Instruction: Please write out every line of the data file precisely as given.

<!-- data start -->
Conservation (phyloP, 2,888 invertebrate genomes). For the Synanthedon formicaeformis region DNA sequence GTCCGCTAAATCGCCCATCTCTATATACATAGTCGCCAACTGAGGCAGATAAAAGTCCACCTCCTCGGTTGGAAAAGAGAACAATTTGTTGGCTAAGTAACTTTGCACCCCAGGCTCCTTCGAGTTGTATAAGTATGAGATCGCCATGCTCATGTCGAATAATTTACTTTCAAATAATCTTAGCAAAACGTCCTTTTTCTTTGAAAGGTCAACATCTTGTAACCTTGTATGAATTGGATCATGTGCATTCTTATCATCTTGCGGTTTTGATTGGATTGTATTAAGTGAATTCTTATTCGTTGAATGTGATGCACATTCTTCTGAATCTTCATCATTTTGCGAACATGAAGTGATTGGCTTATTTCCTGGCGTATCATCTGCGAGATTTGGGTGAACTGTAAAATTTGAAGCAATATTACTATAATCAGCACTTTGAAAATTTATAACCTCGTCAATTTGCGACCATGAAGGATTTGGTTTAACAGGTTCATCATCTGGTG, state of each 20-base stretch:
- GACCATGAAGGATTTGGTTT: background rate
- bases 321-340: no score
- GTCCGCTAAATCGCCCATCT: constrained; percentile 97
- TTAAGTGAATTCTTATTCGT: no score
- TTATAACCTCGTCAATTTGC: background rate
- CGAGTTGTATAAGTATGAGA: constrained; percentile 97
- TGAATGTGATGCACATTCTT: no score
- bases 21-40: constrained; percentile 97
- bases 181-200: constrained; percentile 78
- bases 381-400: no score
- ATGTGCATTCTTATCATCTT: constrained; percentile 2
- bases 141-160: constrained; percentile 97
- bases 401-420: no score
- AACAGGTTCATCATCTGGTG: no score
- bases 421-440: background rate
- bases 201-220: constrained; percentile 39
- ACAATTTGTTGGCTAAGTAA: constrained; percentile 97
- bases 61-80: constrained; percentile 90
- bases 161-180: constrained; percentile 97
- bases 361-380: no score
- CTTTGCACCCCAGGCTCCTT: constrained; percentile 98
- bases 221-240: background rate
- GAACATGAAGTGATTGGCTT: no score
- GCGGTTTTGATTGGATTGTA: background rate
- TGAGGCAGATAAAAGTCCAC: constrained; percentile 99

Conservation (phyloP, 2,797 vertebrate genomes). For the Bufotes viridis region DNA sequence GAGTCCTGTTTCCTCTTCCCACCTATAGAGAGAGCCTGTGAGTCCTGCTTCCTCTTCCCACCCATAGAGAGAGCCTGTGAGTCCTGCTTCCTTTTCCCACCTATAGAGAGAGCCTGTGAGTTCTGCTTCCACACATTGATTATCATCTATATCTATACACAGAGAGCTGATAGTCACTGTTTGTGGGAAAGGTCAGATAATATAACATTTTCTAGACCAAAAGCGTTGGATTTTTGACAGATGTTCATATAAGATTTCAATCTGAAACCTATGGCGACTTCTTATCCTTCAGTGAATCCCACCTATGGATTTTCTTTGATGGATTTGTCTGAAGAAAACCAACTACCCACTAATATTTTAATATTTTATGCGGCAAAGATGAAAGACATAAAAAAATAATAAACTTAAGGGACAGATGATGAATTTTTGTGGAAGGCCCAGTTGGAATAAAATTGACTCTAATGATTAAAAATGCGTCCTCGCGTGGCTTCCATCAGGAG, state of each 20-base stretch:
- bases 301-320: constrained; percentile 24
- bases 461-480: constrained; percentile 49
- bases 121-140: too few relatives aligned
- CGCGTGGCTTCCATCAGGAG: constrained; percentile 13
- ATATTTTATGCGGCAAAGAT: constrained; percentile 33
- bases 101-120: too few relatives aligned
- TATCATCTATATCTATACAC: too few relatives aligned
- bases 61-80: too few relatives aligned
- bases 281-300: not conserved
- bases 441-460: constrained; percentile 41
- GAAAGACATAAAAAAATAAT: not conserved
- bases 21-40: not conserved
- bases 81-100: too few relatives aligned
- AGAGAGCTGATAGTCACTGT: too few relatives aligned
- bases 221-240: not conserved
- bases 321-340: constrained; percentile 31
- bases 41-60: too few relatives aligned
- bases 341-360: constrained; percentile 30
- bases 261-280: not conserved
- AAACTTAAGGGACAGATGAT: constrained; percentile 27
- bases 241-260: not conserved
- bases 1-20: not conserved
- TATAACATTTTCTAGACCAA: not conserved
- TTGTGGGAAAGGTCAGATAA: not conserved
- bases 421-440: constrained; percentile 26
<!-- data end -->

Conservation (phyloP, 2,888 invertebrate genomes). For the Synanthedon formicaeformis region DNA sequence GTCCGCTAAATCGCCCATCTCTATATACATAGTCGCCAACTGAGGCAGATAAAAGTCCACCTCCTCGGTTGGAAAAGAGAACAATTTGTTGGCTAAGTAACTTTGCACCCCAGGCTCCTTCGAGTTGTATAAGTATGAGATCGCCATGCTCATGTCGAATAATTTACTTTCAAATAATCTTAGCAAAACGTCCTTTTTCTTTGAAAGGTCAACATCTTGTAACCTTGTATGAATTGGATCATGTGCATTCTTATCATCTTGCGGTTTTGATTGGATTGTATTAAGTGAATTCTTATTCGTTGAATGTGATGCACATTCTTCTGAATCTTCATCATTTTGCGAACATGAAGTGATTGGCTTATTTCCTGGCGTATCATCTGCGAGATTTGGGTGAACTGTAAAATTTGAAGCAATATTACTATAATCAGCACTTTGAAAATTTATAACCTCGTCAATTTGCGACCATGAAGGATTTGGTTTAACAGGTTCATCATCTGGTG, state of each 20-base stretch:
- GACCATGAAGGATTTGGTTT: background rate
- bases 321-340: no score
- GTCCGCTAAATCGCCCATCT: constrained; percentile 97
- TTAAGTGAATTCTTATTCGT: no score
- TTATAACCTCGTCAATTTGC: background rate
- CGAGTTGTATAAGTATGAGA: constrained; percentile 97
- TGAATGTGATGCACATTCTT: no score
- bases 21-40: constrained; percentile 97
- bases 181-200: constrained; percentile 78
- bases 381-400: no score
- ATGTGCATTCTTATCATCTT: constrained; percentile 2
- bases 141-160: constrained; percentile 97
- bases 401-420: no score
- AACAGGTTCATCATCTGGTG: no score
- bases 421-440: background rate
- bases 201-220: constrained; percentile 39
- ACAATTTGTTGGCTAAGTAA: constrained; percentile 97
- bases 61-80: constrained; percentile 90
- bases 161-180: constrained; percentile 97
- bases 361-380: no score
- CTTTGCACCCCAGGCTCCTT: constrained; percentile 98
- bases 221-240: background rate
- GAACATGAAGTGATTGGCTT: no score
- GCGGTTTTGATTGGATTGTA: background rate
- TGAGGCAGATAAAAGTCCAC: constrained; percentile 99

Conservation (phyloP, 2,797 vertebrate genomes). For the Bufotes viridis region DNA sequence GAGTCCTGTTTCCTCTTCCCACCTATAGAGAGAGCCTGTGAGTCCTGCTTCCTCTTCCCACCCATAGAGAGAGCCTGTGAGTCCTGCTTCCTTTTCCCACCTATAGAGAGAGCCTGTGAGTTCTGCTTCCACACATTGATTATCATCTATATCTATACACAGAGAGCTGATAGTCACTGTTTGTGGGAAAGGTCAGATAATATAACATTTTCTAGACCAAAAGCGTTGGATTTTTGACAGATGTTCATATAAGATTTCAATCTGAAACCTATGGCGACTTCTTATCCTTCAGTGAATCCCACCTATGGATTTTCTTTGATGGATTTGTCTGAAGAAAACCAACTACCCACTAATATTTTAATATTTTATGCGGCAAAGATGAAAGACATAAAAAAATAATAAACTTAAGGGACAGATGATGAATTTTTGTGGAAGGCCCAGTTGGAATAAAATTGACTCTAATGATTAAAAATGCGTCCTCGCGTGGCTTCCATCAGGAG, state of each 20-base stretch:
- bases 301-320: constrained; percentile 24
- bases 461-480: constrained; percentile 49
- bases 121-140: too few relatives aligned
- CGCGTGGCTTCCATCAGGAG: constrained; percentile 13
- ATATTTTATGCGGCAAAGAT: constrained; percentile 33
- bases 101-120: too few relatives aligned
- TATCATCTATATCTATACAC: too few relatives aligned
- bases 61-80: too few relatives aligned
- bases 281-300: not conserved
- bases 441-460: constrained; percentile 41
- GAAAGACATAAAAAAATAAT: not conserved
- bases 21-40: not conserved
- bases 81-100: too few relatives aligned
- AGAGAGCTGATAGTCACTGT: too few relatives aligned
- bases 221-240: not conserved
- bases 321-340: constrained; percentile 31
- bases 41-60: too few relatives aligned
- bases 341-360: constrained; percentile 30
- bases 261-280: not conserved
- AAACTTAAGGGACAGATGAT: constrained; percentile 27
- bases 241-260: not conserved
- bases 1-20: not conserved
- TATAACATTTTCTAGACCAA: not conserved
- TTGTGGGAAAGGTCAGATAA: not conserved
- bases 421-440: constrained; percentile 26